RESULTS: Eighty-seven subjects (median age 62 years, 28 male subjects, 11 African-Americans) provided 138 samples for sertraline concentration. Olanzapine exposure had a 14.8-fold range. A one compartment model with combined residual error described the sertraline concentration data adequately. Half-life and sex effect on sertraline apparent clearance (males averaging 50% higher (p < 0.005); 96.6 l/h vs 64.8 in female subjects) were similar to previous reports. No other covariate (age, race or olanzapine exposure) had a significant impact on apparent clearance, and no age/sex interaction emerged.
CONCLUSION: Sertraline pharmacokinetics were similar to historical descriptions in populations not taking antipsychotics. Unlike our unexpected finding that sertraline increases olanzapine apparent clearance, olanzapine exposure had no impact on sertraline pharmacokinetics.
Update on Smoking Cessation: E-Cigarettes, Emerging Tobacco Products Trends, and New Technology-Based Interventions
Tobacco use disorders (TUDs) continue to be overly represented in patients treated in mental health and addiction treatment settings. It is the most common substance use disorder (SUD) and the leading cause of health disparities and increased morbidity/mortality amongst individuals with a psychiatric disorder. There are seven Food and Drug Administration (FDA) approved medications and excellent evidence-based psychosocial treatment interventions to use in TUD treatment. In the past few years, access to and use of other tobacco or nicotine emerging products are on the rise, including the highly publicized electronic cigarette (e-cigarette). There has also been a proliferation of technology-based interventions to support standard TUD treatment, including mobile apps and web-based interventions. These tools are easily accessed 24/7 to support outpatient treatment. This update will review the emerging products and counter-measure intervention technologies, including how clinicians can integrate these tools and other community-based resources into their practice.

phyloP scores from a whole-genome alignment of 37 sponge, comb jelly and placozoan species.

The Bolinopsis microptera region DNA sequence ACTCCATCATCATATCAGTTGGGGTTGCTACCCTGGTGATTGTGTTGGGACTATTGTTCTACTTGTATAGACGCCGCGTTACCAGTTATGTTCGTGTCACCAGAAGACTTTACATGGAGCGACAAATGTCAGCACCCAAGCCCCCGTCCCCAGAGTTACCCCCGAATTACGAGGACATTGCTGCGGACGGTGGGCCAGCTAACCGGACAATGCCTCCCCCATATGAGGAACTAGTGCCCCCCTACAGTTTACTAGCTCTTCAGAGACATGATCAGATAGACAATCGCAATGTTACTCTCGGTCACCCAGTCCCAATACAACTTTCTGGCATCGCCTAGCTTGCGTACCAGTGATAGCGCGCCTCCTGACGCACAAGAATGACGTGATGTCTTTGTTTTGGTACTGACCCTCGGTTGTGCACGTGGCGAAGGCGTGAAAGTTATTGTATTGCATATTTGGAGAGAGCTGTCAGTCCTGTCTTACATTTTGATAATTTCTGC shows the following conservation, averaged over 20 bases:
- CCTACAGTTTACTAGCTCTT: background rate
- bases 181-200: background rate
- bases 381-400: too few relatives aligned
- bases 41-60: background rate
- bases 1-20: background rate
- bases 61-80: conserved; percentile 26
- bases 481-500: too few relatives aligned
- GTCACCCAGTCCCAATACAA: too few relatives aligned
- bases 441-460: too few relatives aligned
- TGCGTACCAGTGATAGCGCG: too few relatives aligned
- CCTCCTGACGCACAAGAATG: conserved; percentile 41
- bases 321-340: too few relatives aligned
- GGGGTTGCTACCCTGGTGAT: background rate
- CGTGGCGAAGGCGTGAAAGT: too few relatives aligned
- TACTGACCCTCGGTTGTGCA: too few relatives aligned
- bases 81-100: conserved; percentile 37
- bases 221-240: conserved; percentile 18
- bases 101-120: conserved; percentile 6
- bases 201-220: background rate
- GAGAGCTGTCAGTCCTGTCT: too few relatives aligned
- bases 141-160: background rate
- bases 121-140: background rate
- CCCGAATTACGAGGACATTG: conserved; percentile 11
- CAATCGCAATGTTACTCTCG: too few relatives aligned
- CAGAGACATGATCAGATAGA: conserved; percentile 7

Magnitude and Impact of Multimorbidity on Clinical Outcomes in Older Adults with Cardiovascular Disease: A Literature Review
The authors aim to synthesize the current literature on the magnitude and impact of multimorbidity on clinical outcomes in older adults with cardiovascular disease (CVD). Most studies reported a significant association between the number of morbidities and the risk of dying. Multimorbidity was assessed either by counting the number of conditions or by use of the Charlson or Elixhauser indices. There are limited data available on the magnitude and impact of multimorbidity on clinical outcomes in patients with CVD and essentially no data on universal health outcomes (eg, health-related quality of life, symptom burden, and function).
The term 'non-radiographic axial spondyloarthritis' is much more important to classify than to diagnose patients with axial spondyloarthritis